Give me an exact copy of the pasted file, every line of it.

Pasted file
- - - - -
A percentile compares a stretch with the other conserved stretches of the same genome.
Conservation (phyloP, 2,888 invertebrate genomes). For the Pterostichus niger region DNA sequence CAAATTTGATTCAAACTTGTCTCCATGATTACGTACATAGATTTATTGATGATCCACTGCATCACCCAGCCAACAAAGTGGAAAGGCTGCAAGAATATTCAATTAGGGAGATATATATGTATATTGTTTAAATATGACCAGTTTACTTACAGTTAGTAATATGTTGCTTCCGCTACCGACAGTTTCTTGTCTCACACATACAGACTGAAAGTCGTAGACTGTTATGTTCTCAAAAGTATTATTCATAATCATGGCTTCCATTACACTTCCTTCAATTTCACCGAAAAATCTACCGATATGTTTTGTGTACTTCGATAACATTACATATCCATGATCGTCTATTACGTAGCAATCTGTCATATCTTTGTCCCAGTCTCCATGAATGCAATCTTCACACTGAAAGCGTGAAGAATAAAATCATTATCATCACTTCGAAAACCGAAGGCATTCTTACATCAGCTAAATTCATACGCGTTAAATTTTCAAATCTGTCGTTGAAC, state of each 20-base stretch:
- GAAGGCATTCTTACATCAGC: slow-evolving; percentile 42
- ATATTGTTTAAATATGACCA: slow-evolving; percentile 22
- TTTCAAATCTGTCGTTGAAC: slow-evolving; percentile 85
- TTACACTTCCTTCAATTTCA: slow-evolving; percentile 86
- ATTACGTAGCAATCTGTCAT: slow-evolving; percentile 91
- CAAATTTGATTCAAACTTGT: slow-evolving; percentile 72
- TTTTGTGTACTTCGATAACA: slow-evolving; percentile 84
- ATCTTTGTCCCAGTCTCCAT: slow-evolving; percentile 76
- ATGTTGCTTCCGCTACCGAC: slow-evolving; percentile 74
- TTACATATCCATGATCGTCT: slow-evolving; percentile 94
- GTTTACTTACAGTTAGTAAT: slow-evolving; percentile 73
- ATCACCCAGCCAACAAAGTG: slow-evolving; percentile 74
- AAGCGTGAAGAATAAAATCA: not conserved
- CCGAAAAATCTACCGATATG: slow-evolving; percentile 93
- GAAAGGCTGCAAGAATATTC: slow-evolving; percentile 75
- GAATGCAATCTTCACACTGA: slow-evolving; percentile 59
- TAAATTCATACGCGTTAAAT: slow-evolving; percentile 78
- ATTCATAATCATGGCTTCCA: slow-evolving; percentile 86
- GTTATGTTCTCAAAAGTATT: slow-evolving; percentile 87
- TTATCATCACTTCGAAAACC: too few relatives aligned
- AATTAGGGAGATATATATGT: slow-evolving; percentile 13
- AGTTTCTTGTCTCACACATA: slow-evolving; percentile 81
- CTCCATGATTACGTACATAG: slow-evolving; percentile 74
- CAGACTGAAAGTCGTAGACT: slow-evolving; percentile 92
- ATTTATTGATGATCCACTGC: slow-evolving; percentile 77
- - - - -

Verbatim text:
A percentile compares a stretch with the other conserved stretches of the same genome.
Conservation (phyloP, 2,888 invertebrate genomes). For the Pterostichus niger region DNA sequence CAAATTTGATTCAAACTTGTCTCCATGATTACGTACATAGATTTATTGATGATCCACTGCATCACCCAGCCAACAAAGTGGAAAGGCTGCAAGAATATTCAATTAGGGAGATATATATGTATATTGTTTAAATATGACCAGTTTACTTACAGTTAGTAATATGTTGCTTCCGCTACCGACAGTTTCTTGTCTCACACATACAGACTGAAAGTCGTAGACTGTTATGTTCTCAAAAGTATTATTCATAATCATGGCTTCCATTACACTTCCTTCAATTTCACCGAAAAATCTACCGATATGTTTTGTGTACTTCGATAACATTACATATCCATGATCGTCTATTACGTAGCAATCTGTCATATCTTTGTCCCAGTCTCCATGAATGCAATCTTCACACTGAAAGCGTGAAGAATAAAATCATTATCATCACTTCGAAAACCGAAGGCATTCTTACATCAGCTAAATTCATACGCGTTAAATTTTCAAATCTGTCGTTGAAC, state of each 20-base stretch:
- GAAGGCATTCTTACATCAGC: slow-evolving; percentile 42
- ATATTGTTTAAATATGACCA: slow-evolving; percentile 22
- TTTCAAATCTGTCGTTGAAC: slow-evolving; percentile 85
- TTACACTTCCTTCAATTTCA: slow-evolving; percentile 86
- ATTACGTAGCAATCTGTCAT: slow-evolving; percentile 91
- CAAATTTGATTCAAACTTGT: slow-evolving; percentile 72
- TTTTGTGTACTTCGATAACA: slow-evolving; percentile 84
- ATCTTTGTCCCAGTCTCCAT: slow-evolving; percentile 76
- ATGTTGCTTCCGCTACCGAC: slow-evolving; percentile 74
- TTACATATCCATGATCGTCT: slow-evolving; percentile 94
- GTTTACTTACAGTTAGTAAT: slow-evolving; percentile 73
- ATCACCCAGCCAACAAAGTG: slow-evolving; percentile 74
- AAGCGTGAAGAATAAAATCA: not conserved
- CCGAAAAATCTACCGATATG: slow-evolving; percentile 93
- GAAAGGCTGCAAGAATATTC: slow-evolving; percentile 75
- GAATGCAATCTTCACACTGA: slow-evolving; percentile 59
- TAAATTCATACGCGTTAAAT: slow-evolving; percentile 78
- ATTCATAATCATGGCTTCCA: slow-evolving; percentile 86
- GTTATGTTCTCAAAAGTATT: slow-evolving; percentile 87
- TTATCATCACTTCGAAAACC: too few relatives aligned
- AATTAGGGAGATATATATGT: slow-evolving; percentile 13
- AGTTTCTTGTCTCACACATA: slow-evolving; percentile 81
- CTCCATGATTACGTACATAG: slow-evolving; percentile 74
- CAGACTGAAAGTCGTAGACT: slow-evolving; percentile 92
- ATTTATTGATGATCCACTGC: slow-evolving; percentile 77